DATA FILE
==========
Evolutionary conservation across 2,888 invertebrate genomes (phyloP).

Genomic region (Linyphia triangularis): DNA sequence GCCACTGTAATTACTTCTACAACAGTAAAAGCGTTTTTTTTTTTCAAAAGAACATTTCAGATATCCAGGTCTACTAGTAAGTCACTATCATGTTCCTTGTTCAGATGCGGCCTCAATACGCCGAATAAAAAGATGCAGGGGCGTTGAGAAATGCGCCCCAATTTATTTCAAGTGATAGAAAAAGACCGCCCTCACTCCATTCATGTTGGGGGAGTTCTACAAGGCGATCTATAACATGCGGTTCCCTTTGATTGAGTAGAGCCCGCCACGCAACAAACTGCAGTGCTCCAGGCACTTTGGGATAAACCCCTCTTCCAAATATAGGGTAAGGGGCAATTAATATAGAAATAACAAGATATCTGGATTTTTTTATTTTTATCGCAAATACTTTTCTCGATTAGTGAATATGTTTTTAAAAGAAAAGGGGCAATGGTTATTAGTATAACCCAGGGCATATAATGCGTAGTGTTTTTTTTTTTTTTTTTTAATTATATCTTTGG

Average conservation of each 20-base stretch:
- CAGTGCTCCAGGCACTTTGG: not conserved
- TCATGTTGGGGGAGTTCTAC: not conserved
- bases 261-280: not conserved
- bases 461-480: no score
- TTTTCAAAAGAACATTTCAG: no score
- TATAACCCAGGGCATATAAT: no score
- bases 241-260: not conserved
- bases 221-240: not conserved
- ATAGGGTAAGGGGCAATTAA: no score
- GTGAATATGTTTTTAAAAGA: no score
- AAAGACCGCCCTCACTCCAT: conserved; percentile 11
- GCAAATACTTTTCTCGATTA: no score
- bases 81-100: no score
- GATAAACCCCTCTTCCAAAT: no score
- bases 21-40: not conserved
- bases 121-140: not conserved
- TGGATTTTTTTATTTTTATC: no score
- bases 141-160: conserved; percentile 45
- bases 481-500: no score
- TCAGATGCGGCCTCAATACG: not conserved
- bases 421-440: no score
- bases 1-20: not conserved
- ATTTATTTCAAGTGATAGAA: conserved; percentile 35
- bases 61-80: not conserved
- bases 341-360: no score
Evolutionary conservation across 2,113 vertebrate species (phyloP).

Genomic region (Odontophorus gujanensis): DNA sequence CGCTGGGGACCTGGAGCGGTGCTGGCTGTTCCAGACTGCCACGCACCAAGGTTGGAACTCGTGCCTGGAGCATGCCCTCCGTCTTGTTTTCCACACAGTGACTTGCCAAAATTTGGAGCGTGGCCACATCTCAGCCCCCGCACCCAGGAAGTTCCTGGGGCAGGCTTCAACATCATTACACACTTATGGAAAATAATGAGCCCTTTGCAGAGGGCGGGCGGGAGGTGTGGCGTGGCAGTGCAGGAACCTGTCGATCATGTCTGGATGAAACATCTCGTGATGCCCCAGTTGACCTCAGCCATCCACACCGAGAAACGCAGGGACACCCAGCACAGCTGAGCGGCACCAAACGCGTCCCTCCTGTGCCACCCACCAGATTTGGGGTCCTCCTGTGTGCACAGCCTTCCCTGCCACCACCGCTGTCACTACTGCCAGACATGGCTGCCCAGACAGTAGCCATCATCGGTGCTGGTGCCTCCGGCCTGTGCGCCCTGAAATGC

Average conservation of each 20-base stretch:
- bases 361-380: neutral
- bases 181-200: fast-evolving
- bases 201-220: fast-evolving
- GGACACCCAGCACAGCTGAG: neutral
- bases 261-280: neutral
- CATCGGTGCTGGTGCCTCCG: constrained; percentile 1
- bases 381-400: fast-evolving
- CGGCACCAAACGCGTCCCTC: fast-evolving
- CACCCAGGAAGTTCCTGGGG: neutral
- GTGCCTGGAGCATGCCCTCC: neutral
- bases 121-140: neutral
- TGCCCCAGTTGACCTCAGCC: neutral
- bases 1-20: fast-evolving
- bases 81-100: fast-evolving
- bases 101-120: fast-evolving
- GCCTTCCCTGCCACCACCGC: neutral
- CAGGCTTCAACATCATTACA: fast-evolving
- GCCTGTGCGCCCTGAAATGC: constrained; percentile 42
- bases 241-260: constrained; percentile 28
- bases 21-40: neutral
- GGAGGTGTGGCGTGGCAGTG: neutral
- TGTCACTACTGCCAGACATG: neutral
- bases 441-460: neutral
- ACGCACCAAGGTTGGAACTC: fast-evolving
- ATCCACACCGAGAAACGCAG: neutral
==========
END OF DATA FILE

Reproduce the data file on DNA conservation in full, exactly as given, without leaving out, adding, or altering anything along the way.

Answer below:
Evolutionary conservation across 2,888 invertebrate genomes (phyloP).

Genomic region (Linyphia triangularis): DNA sequence GCCACTGTAATTACTTCTACAACAGTAAAAGCGTTTTTTTTTTTCAAAAGAACATTTCAGATATCCAGGTCTACTAGTAAGTCACTATCATGTTCCTTGTTCAGATGCGGCCTCAATACGCCGAATAAAAAGATGCAGGGGCGTTGAGAAATGCGCCCCAATTTATTTCAAGTGATAGAAAAAGACCGCCCTCACTCCATTCATGTTGGGGGAGTTCTACAAGGCGATCTATAACATGCGGTTCCCTTTGATTGAGTAGAGCCCGCCACGCAACAAACTGCAGTGCTCCAGGCACTTTGGGATAAACCCCTCTTCCAAATATAGGGTAAGGGGCAATTAATATAGAAATAACAAGATATCTGGATTTTTTTATTTTTATCGCAAATACTTTTCTCGATTAGTGAATATGTTTTTAAAAGAAAAGGGGCAATGGTTATTAGTATAACCCAGGGCATATAATGCGTAGTGTTTTTTTTTTTTTTTTTTAATTATATCTTTGG

Average conservation of each 20-base stretch:
- CAGTGCTCCAGGCACTTTGG: not conserved
- TCATGTTGGGGGAGTTCTAC: not conserved
- bases 261-280: not conserved
- bases 461-480: no score
- TTTTCAAAAGAACATTTCAG: no score
- TATAACCCAGGGCATATAAT: no score
- bases 241-260: not conserved
- bases 221-240: not conserved
- ATAGGGTAAGGGGCAATTAA: no score
- GTGAATATGTTTTTAAAAGA: no score
- AAAGACCGCCCTCACTCCAT: conserved; percentile 11
- GCAAATACTTTTCTCGATTA: no score
- bases 81-100: no score
- GATAAACCCCTCTTCCAAAT: no score
- bases 21-40: not conserved
- bases 121-140: not conserved
- TGGATTTTTTTATTTTTATC: no score
- bases 141-160: conserved; percentile 45
- bases 481-500: no score
- TCAGATGCGGCCTCAATACG: not conserved
- bases 421-440: no score
- bases 1-20: not conserved
- ATTTATTTCAAGTGATAGAA: conserved; percentile 35
- bases 61-80: not conserved
- bases 341-360: no score
Evolutionary conservation across 2,113 vertebrate species (phyloP).

Genomic region (Odontophorus gujanensis): DNA sequence CGCTGGGGACCTGGAGCGGTGCTGGCTGTTCCAGACTGCCACGCACCAAGGTTGGAACTCGTGCCTGGAGCATGCCCTCCGTCTTGTTTTCCACACAGTGACTTGCCAAAATTTGGAGCGTGGCCACATCTCAGCCCCCGCACCCAGGAAGTTCCTGGGGCAGGCTTCAACATCATTACACACTTATGGAAAATAATGAGCCCTTTGCAGAGGGCGGGCGGGAGGTGTGGCGTGGCAGTGCAGGAACCTGTCGATCATGTCTGGATGAAACATCTCGTGATGCCCCAGTTGACCTCAGCCATCCACACCGAGAAACGCAGGGACACCCAGCACAGCTGAGCGGCACCAAACGCGTCCCTCCTGTGCCACCCACCAGATTTGGGGTCCTCCTGTGTGCACAGCCTTCCCTGCCACCACCGCTGTCACTACTGCCAGACATGGCTGCCCAGACAGTAGCCATCATCGGTGCTGGTGCCTCCGGCCTGTGCGCCCTGAAATGC

Average conservation of each 20-base stretch:
- bases 361-380: neutral
- bases 181-200: fast-evolving
- bases 201-220: fast-evolving
- GGACACCCAGCACAGCTGAG: neutral
- bases 261-280: neutral
- CATCGGTGCTGGTGCCTCCG: constrained; percentile 1
- bases 381-400: fast-evolving
- CGGCACCAAACGCGTCCCTC: fast-evolving
- CACCCAGGAAGTTCCTGGGG: neutral
- GTGCCTGGAGCATGCCCTCC: neutral
- bases 121-140: neutral
- TGCCCCAGTTGACCTCAGCC: neutral
- bases 1-20: fast-evolving
- bases 81-100: fast-evolving
- bases 101-120: fast-evolving
- GCCTTCCCTGCCACCACCGC: neutral
- CAGGCTTCAACATCATTACA: fast-evolving
- GCCTGTGCGCCCTGAAATGC: constrained; percentile 42
- bases 241-260: constrained; percentile 28
- bases 21-40: neutral
- GGAGGTGTGGCGTGGCAGTG: neutral
- TGTCACTACTGCCAGACATG: neutral
- bases 441-460: neutral
- ACGCACCAAGGTTGGAACTC: fast-evolving
- ATCCACACCGAGAAACGCAG: neutral